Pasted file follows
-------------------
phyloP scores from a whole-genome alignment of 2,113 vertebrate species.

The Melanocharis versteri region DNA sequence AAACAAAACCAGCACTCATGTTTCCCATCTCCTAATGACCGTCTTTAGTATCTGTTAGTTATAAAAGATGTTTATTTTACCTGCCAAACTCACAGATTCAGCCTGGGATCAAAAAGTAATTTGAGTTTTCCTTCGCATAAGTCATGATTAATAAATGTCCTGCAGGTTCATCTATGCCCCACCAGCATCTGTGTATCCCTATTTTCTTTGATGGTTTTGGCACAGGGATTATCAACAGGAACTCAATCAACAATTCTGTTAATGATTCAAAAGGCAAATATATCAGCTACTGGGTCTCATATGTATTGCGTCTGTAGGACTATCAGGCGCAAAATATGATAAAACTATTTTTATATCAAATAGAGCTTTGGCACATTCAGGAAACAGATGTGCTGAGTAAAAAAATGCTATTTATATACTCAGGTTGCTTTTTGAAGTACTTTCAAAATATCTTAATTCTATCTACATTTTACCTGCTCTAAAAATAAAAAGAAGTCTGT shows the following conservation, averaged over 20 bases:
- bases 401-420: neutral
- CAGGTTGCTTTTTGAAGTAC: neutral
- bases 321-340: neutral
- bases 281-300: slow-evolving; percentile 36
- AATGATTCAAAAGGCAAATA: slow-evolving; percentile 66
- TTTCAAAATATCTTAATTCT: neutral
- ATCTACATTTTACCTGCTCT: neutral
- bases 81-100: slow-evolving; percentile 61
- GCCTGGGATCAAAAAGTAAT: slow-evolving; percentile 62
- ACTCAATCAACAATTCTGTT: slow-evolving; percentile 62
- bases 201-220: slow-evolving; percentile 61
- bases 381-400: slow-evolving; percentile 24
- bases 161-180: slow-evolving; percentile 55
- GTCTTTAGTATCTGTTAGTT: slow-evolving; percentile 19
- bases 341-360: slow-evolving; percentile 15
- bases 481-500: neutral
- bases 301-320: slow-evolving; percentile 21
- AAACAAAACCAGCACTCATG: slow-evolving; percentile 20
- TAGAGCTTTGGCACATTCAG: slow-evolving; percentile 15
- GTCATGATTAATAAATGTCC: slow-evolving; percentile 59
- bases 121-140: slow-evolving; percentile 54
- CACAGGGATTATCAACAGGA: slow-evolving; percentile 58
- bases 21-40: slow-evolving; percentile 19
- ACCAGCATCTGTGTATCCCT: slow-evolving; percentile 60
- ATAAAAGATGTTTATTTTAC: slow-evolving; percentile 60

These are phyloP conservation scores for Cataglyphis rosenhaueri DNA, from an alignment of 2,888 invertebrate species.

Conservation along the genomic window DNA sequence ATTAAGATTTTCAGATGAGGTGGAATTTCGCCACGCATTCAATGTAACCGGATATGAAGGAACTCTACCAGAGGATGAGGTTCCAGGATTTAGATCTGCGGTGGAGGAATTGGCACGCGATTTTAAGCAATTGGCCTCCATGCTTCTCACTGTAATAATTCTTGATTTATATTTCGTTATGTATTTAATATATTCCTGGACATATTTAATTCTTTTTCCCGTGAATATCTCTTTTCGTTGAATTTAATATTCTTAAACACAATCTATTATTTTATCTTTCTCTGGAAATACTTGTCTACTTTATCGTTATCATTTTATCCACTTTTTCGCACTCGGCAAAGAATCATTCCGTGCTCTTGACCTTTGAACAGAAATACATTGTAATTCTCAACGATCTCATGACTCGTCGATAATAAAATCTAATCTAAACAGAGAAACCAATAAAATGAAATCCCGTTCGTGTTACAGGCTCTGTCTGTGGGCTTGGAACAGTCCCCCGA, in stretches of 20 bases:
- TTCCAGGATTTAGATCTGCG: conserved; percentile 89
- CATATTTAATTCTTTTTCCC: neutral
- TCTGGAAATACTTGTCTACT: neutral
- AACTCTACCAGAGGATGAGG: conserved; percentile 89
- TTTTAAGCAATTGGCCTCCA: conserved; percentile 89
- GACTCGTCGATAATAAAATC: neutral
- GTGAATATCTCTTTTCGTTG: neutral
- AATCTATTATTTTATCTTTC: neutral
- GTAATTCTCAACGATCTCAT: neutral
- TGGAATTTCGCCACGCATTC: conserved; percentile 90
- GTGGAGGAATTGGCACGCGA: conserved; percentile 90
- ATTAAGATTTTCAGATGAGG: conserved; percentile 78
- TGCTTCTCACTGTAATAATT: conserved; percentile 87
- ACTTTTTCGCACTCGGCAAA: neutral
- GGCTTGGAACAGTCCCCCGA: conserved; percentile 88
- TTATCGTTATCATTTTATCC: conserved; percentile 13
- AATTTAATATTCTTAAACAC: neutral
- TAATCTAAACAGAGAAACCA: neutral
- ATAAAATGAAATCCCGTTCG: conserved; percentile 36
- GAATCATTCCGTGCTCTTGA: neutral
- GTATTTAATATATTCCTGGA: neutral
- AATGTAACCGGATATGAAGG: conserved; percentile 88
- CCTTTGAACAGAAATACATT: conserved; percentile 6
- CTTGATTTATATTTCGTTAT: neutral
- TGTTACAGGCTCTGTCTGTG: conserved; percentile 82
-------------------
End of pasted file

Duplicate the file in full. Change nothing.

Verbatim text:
phyloP scores from a whole-genome alignment of 2,113 vertebrate species.

The Melanocharis versteri region DNA sequence AAACAAAACCAGCACTCATGTTTCCCATCTCCTAATGACCGTCTTTAGTATCTGTTAGTTATAAAAGATGTTTATTTTACCTGCCAAACTCACAGATTCAGCCTGGGATCAAAAAGTAATTTGAGTTTTCCTTCGCATAAGTCATGATTAATAAATGTCCTGCAGGTTCATCTATGCCCCACCAGCATCTGTGTATCCCTATTTTCTTTGATGGTTTTGGCACAGGGATTATCAACAGGAACTCAATCAACAATTCTGTTAATGATTCAAAAGGCAAATATATCAGCTACTGGGTCTCATATGTATTGCGTCTGTAGGACTATCAGGCGCAAAATATGATAAAACTATTTTTATATCAAATAGAGCTTTGGCACATTCAGGAAACAGATGTGCTGAGTAAAAAAATGCTATTTATATACTCAGGTTGCTTTTTGAAGTACTTTCAAAATATCTTAATTCTATCTACATTTTACCTGCTCTAAAAATAAAAAGAAGTCTGT shows the following conservation, averaged over 20 bases:
- bases 401-420: neutral
- CAGGTTGCTTTTTGAAGTAC: neutral
- bases 321-340: neutral
- bases 281-300: slow-evolving; percentile 36
- AATGATTCAAAAGGCAAATA: slow-evolving; percentile 66
- TTTCAAAATATCTTAATTCT: neutral
- ATCTACATTTTACCTGCTCT: neutral
- bases 81-100: slow-evolving; percentile 61
- GCCTGGGATCAAAAAGTAAT: slow-evolving; percentile 62
- ACTCAATCAACAATTCTGTT: slow-evolving; percentile 62
- bases 201-220: slow-evolving; percentile 61
- bases 381-400: slow-evolving; percentile 24
- bases 161-180: slow-evolving; percentile 55
- GTCTTTAGTATCTGTTAGTT: slow-evolving; percentile 19
- bases 341-360: slow-evolving; percentile 15
- bases 481-500: neutral
- bases 301-320: slow-evolving; percentile 21
- AAACAAAACCAGCACTCATG: slow-evolving; percentile 20
- TAGAGCTTTGGCACATTCAG: slow-evolving; percentile 15
- GTCATGATTAATAAATGTCC: slow-evolving; percentile 59
- bases 121-140: slow-evolving; percentile 54
- CACAGGGATTATCAACAGGA: slow-evolving; percentile 58
- bases 21-40: slow-evolving; percentile 19
- ACCAGCATCTGTGTATCCCT: slow-evolving; percentile 60
- ATAAAAGATGTTTATTTTAC: slow-evolving; percentile 60

These are phyloP conservation scores for Cataglyphis rosenhaueri DNA, from an alignment of 2,888 invertebrate species.

Conservation along the genomic window DNA sequence ATTAAGATTTTCAGATGAGGTGGAATTTCGCCACGCATTCAATGTAACCGGATATGAAGGAACTCTACCAGAGGATGAGGTTCCAGGATTTAGATCTGCGGTGGAGGAATTGGCACGCGATTTTAAGCAATTGGCCTCCATGCTTCTCACTGTAATAATTCTTGATTTATATTTCGTTATGTATTTAATATATTCCTGGACATATTTAATTCTTTTTCCCGTGAATATCTCTTTTCGTTGAATTTAATATTCTTAAACACAATCTATTATTTTATCTTTCTCTGGAAATACTTGTCTACTTTATCGTTATCATTTTATCCACTTTTTCGCACTCGGCAAAGAATCATTCCGTGCTCTTGACCTTTGAACAGAAATACATTGTAATTCTCAACGATCTCATGACTCGTCGATAATAAAATCTAATCTAAACAGAGAAACCAATAAAATGAAATCCCGTTCGTGTTACAGGCTCTGTCTGTGGGCTTGGAACAGTCCCCCGA, in stretches of 20 bases:
- TTCCAGGATTTAGATCTGCG: conserved; percentile 89
- CATATTTAATTCTTTTTCCC: neutral
- TCTGGAAATACTTGTCTACT: neutral
- AACTCTACCAGAGGATGAGG: conserved; percentile 89
- TTTTAAGCAATTGGCCTCCA: conserved; percentile 89
- GACTCGTCGATAATAAAATC: neutral
- GTGAATATCTCTTTTCGTTG: neutral
- AATCTATTATTTTATCTTTC: neutral
- GTAATTCTCAACGATCTCAT: neutral
- TGGAATTTCGCCACGCATTC: conserved; percentile 90
- GTGGAGGAATTGGCACGCGA: conserved; percentile 90
- ATTAAGATTTTCAGATGAGG: conserved; percentile 78
- TGCTTCTCACTGTAATAATT: conserved; percentile 87
- ACTTTTTCGCACTCGGCAAA: neutral
- GGCTTGGAACAGTCCCCCGA: conserved; percentile 88
- TTATCGTTATCATTTTATCC: conserved; percentile 13
- AATTTAATATTCTTAAACAC: neutral
- TAATCTAAACAGAGAAACCA: neutral
- ATAAAATGAAATCCCGTTCG: conserved; percentile 36
- GAATCATTCCGTGCTCTTGA: neutral
- GTATTTAATATATTCCTGGA: neutral
- AATGTAACCGGATATGAAGG: conserved; percentile 88
- CCTTTGAACAGAAATACATT: conserved; percentile 6
- CTTGATTTATATTTCGTTAT: neutral
- TGTTACAGGCTCTGTCTGTG: conserved; percentile 82